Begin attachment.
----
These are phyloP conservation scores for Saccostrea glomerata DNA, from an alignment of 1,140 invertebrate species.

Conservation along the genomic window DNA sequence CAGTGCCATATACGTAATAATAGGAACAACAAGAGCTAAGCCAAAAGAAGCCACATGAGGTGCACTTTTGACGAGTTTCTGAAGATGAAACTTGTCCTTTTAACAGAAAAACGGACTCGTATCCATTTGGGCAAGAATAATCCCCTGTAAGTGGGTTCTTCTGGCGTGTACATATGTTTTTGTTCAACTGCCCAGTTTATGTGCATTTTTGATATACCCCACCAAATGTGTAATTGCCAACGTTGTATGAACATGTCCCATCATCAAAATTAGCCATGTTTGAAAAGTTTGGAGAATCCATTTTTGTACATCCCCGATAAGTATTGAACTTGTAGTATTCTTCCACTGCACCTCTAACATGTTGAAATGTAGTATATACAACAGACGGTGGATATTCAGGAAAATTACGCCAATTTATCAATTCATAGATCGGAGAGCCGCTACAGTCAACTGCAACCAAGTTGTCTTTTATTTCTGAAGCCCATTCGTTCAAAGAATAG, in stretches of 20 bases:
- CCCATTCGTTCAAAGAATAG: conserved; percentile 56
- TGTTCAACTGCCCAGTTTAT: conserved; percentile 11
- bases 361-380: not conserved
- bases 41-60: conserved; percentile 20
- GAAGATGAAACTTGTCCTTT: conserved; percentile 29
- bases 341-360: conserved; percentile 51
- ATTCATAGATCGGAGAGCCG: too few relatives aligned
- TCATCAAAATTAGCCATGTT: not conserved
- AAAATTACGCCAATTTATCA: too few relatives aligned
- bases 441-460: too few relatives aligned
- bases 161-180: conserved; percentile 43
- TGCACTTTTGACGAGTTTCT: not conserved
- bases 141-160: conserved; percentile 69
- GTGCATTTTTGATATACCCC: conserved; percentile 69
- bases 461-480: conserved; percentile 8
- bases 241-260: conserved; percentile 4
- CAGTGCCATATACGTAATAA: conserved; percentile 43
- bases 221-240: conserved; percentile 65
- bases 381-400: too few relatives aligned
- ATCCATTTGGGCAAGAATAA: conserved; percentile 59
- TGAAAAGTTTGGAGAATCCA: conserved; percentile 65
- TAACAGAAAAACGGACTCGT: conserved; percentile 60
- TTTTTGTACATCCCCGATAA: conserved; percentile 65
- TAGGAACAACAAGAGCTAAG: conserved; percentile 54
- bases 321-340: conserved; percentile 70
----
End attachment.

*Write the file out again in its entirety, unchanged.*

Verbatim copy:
These are phyloP conservation scores for Saccostrea glomerata DNA, from an alignment of 1,140 invertebrate species.

Conservation along the genomic window DNA sequence CAGTGCCATATACGTAATAATAGGAACAACAAGAGCTAAGCCAAAAGAAGCCACATGAGGTGCACTTTTGACGAGTTTCTGAAGATGAAACTTGTCCTTTTAACAGAAAAACGGACTCGTATCCATTTGGGCAAGAATAATCCCCTGTAAGTGGGTTCTTCTGGCGTGTACATATGTTTTTGTTCAACTGCCCAGTTTATGTGCATTTTTGATATACCCCACCAAATGTGTAATTGCCAACGTTGTATGAACATGTCCCATCATCAAAATTAGCCATGTTTGAAAAGTTTGGAGAATCCATTTTTGTACATCCCCGATAAGTATTGAACTTGTAGTATTCTTCCACTGCACCTCTAACATGTTGAAATGTAGTATATACAACAGACGGTGGATATTCAGGAAAATTACGCCAATTTATCAATTCATAGATCGGAGAGCCGCTACAGTCAACTGCAACCAAGTTGTCTTTTATTTCTGAAGCCCATTCGTTCAAAGAATAG, in stretches of 20 bases:
- CCCATTCGTTCAAAGAATAG: conserved; percentile 56
- TGTTCAACTGCCCAGTTTAT: conserved; percentile 11
- bases 361-380: not conserved
- bases 41-60: conserved; percentile 20
- GAAGATGAAACTTGTCCTTT: conserved; percentile 29
- bases 341-360: conserved; percentile 51
- ATTCATAGATCGGAGAGCCG: too few relatives aligned
- TCATCAAAATTAGCCATGTT: not conserved
- AAAATTACGCCAATTTATCA: too few relatives aligned
- bases 441-460: too few relatives aligned
- bases 161-180: conserved; percentile 43
- TGCACTTTTGACGAGTTTCT: not conserved
- bases 141-160: conserved; percentile 69
- GTGCATTTTTGATATACCCC: conserved; percentile 69
- bases 461-480: conserved; percentile 8
- bases 241-260: conserved; percentile 4
- CAGTGCCATATACGTAATAA: conserved; percentile 43
- bases 221-240: conserved; percentile 65
- bases 381-400: too few relatives aligned
- ATCCATTTGGGCAAGAATAA: conserved; percentile 59
- TGAAAAGTTTGGAGAATCCA: conserved; percentile 65
- TAACAGAAAAACGGACTCGT: conserved; percentile 60
- TTTTTGTACATCCCCGATAA: conserved; percentile 65
- TAGGAACAACAAGAGCTAAG: conserved; percentile 54
- bases 321-340: conserved; percentile 70